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Old 04-10-2012, 06:39 AM   #15
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It's not just surges that concern me.... You could plug into 240 unaware. This thing does much more that just surge protection: http://www.progressiveindustries.net/ems_hw30c.htm

And another tread on this topic: http://www.airforums.com/forums/f199...tor-83648.html
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Old 04-10-2012, 11:33 AM   #16
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Originally Posted by NevadaGeo View Post
Just a curious question, do these (or any) surge protectors protect from the neutral becoming "hot"?
Some of the autotransformer-type ones do, as part of their proofing of the supply voltage before turning everything on.

You can also check manually with one of those little three-light ground testers before you plug in. I have one in the shore power compartment of my trailer but hardly ever use it.

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I've had that situation in this house more than once: Tree falls on the power service on the house side of the meter pole. One of the hot wires breaks and then contacts the neutral, which energizes the neutral side of all the appliances in the house, bypassing the ground wire at the breaker box on the house. Most appliances don't like the neutral to be hot. Electric company replaces the appliances. Next storm, tree falls on the power service on the house side of the meter pole.
In the North American wiring tradition, neutral and ground are bonded together at the service entrance in residential wiring. Grounding practices elsewhere are different. One disadvantage of the North American way of doing things is that a short between hot and neutral in the distribution system also causes high ground currents to flow and that's what causes the damage.

RVs aren't wired that way -- the ground is isolated from the neutral.

A properly wired RV set up for 30a service won't be affected by reversal of neutral and hot, except that the safety advantages that come from switching the hot instead of the neutral would be lost.

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It's not just surges that concern me.... You could plug into 240 unaware. This thing does much more that just surge protection: EMS-HW30C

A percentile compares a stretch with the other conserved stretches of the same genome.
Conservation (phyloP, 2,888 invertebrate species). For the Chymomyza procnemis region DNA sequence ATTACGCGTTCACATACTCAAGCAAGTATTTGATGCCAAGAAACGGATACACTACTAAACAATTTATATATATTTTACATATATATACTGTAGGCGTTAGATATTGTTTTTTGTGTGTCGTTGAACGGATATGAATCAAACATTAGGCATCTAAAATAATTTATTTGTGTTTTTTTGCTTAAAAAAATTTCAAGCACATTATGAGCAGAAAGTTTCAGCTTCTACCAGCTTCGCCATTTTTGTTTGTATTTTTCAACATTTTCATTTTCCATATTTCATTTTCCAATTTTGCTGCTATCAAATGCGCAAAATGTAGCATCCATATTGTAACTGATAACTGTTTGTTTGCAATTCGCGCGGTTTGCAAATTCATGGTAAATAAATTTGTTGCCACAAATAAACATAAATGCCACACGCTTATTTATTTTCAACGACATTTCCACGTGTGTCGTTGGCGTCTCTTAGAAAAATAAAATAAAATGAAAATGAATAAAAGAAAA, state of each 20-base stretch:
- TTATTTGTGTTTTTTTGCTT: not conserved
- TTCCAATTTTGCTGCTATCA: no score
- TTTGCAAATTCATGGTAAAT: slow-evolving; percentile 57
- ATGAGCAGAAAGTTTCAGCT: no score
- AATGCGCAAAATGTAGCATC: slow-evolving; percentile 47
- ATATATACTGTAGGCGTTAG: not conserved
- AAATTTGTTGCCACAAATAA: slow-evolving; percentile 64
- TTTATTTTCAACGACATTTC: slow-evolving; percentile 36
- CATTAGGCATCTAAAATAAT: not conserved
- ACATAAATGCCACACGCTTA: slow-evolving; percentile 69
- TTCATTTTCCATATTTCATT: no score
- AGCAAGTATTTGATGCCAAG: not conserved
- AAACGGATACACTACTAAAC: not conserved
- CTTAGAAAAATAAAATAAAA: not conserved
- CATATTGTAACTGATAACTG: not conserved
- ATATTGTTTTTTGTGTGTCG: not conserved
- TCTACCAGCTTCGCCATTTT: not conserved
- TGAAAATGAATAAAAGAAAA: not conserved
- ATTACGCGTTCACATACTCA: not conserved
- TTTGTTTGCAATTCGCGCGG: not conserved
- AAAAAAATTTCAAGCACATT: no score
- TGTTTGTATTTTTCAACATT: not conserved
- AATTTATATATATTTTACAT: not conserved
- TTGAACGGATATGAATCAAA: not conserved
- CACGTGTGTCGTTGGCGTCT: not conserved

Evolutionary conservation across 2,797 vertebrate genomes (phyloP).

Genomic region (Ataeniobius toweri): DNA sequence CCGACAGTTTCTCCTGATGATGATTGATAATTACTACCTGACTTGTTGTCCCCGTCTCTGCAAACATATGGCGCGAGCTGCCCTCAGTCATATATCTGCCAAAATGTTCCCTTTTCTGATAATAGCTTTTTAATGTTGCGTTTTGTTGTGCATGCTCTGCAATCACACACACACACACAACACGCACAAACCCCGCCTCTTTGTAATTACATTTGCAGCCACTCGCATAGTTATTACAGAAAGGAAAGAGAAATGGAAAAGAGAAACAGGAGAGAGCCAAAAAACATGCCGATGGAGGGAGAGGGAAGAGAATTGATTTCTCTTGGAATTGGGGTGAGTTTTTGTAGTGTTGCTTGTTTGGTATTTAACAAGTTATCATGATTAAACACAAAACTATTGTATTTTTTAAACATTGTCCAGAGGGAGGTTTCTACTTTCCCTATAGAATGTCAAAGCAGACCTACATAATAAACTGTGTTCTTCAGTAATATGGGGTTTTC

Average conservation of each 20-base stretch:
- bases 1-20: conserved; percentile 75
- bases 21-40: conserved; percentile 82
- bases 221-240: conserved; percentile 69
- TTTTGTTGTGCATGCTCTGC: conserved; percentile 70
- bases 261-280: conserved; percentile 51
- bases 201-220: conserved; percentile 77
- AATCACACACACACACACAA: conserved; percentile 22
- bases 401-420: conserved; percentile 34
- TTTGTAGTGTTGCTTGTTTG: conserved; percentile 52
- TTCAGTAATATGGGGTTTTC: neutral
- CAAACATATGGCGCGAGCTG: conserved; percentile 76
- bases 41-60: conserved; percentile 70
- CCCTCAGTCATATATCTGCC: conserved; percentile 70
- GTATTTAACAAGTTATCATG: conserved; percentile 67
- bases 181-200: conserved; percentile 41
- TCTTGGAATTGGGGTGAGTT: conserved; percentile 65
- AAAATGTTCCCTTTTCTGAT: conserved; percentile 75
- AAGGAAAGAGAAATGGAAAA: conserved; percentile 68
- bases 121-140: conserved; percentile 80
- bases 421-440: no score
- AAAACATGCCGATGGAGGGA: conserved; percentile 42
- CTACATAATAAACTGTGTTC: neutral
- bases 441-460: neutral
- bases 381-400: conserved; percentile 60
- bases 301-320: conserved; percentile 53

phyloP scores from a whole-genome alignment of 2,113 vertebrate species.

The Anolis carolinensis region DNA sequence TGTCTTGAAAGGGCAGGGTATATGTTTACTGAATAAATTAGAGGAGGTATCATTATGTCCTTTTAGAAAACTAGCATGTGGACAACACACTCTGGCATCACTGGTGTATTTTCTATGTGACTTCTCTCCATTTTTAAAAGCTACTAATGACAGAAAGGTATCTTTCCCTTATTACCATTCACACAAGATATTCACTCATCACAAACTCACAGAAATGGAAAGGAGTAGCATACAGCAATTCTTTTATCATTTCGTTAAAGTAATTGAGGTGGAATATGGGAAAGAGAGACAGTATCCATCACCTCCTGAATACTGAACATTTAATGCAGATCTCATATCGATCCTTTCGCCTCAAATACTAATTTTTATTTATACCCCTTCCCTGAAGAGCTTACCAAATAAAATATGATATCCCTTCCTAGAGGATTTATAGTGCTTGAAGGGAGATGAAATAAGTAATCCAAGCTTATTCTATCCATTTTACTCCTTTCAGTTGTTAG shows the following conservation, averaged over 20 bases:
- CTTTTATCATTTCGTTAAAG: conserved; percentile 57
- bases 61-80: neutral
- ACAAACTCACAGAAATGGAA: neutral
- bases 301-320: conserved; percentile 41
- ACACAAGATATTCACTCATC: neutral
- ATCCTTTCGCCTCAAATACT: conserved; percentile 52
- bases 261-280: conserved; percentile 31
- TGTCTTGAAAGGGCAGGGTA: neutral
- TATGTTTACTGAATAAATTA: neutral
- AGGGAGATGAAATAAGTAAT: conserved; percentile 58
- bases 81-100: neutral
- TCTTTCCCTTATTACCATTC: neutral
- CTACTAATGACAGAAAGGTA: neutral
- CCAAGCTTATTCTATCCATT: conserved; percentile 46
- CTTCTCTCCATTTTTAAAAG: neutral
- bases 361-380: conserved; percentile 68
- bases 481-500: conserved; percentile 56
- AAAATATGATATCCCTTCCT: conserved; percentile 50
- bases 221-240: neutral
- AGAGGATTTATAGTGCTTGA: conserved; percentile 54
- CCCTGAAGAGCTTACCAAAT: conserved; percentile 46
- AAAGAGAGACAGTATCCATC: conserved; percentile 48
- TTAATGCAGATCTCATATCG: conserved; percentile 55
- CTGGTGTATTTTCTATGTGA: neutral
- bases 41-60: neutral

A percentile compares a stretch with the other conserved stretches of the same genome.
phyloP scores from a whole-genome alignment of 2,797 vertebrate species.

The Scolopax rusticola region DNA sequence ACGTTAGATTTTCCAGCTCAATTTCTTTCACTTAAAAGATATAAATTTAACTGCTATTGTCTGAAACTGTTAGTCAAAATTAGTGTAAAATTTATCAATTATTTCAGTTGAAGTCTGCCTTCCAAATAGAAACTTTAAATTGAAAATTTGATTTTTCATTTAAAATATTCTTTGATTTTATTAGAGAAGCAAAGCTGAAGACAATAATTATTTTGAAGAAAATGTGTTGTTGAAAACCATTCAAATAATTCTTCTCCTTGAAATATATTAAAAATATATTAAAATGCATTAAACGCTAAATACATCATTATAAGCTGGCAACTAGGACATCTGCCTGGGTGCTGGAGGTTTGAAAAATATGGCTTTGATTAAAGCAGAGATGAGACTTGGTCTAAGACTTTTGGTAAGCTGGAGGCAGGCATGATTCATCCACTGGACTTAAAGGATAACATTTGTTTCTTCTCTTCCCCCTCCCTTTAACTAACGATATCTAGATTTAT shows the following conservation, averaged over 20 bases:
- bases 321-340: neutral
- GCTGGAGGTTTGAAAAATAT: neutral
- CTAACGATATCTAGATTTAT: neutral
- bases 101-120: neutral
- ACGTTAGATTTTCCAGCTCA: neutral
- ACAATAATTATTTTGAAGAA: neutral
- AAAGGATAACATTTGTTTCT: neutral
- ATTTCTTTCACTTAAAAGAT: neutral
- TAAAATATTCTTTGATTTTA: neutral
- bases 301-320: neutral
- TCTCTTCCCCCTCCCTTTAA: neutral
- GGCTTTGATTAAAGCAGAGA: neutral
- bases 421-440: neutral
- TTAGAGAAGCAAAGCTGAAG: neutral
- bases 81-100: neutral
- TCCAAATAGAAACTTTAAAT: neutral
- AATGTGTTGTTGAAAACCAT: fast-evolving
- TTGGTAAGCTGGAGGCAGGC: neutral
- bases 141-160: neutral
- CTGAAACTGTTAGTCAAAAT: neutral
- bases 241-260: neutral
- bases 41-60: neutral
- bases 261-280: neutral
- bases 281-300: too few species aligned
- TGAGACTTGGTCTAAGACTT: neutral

I think the problems with open neutrals in the campground wiring are really the only plausible reason to have any sort of power conditioning. Open neutrals can show up under heavy load as a result of poor wiring practices and lead to severe under and over voltage at the pedestal. Depending on the situation you could conceivably damage anything that isn't prepared to deal with 240 volts and that is actually drawing power while you're plugged in.

That's one of the reasons I like the TrueCharge converter. It would ride through something like that because of the wide input voltage range.

That leaves the air conditioners, fridge, water heater, and microwave.

The water heater would pop a breaker on 240v before damaging anything.

The fridge will blow the internal fuse if present or require a new element if not. Either way you can still run it on gas until repairs can be made.

Air conditioners would probably be OK because it's so unlikely to get way over 120v as a result of an open neutral while the air conditioners are running because of the symmetry of the load though it is possible that there will be fan motor or compressor damage if they do.

No idea on the microwave. They are inverter designs internally and not usually very picky about voltage.

So, sure, the possibility of damage is there, and open neutrals though rare do sometimes occur. Technically it's the campground's responsibility to pay for repairs (or their insurer's) but I realize that it's nearly impossible to collect on a claim like that.

Most RVers will travel for a lifetime without running into problems like this.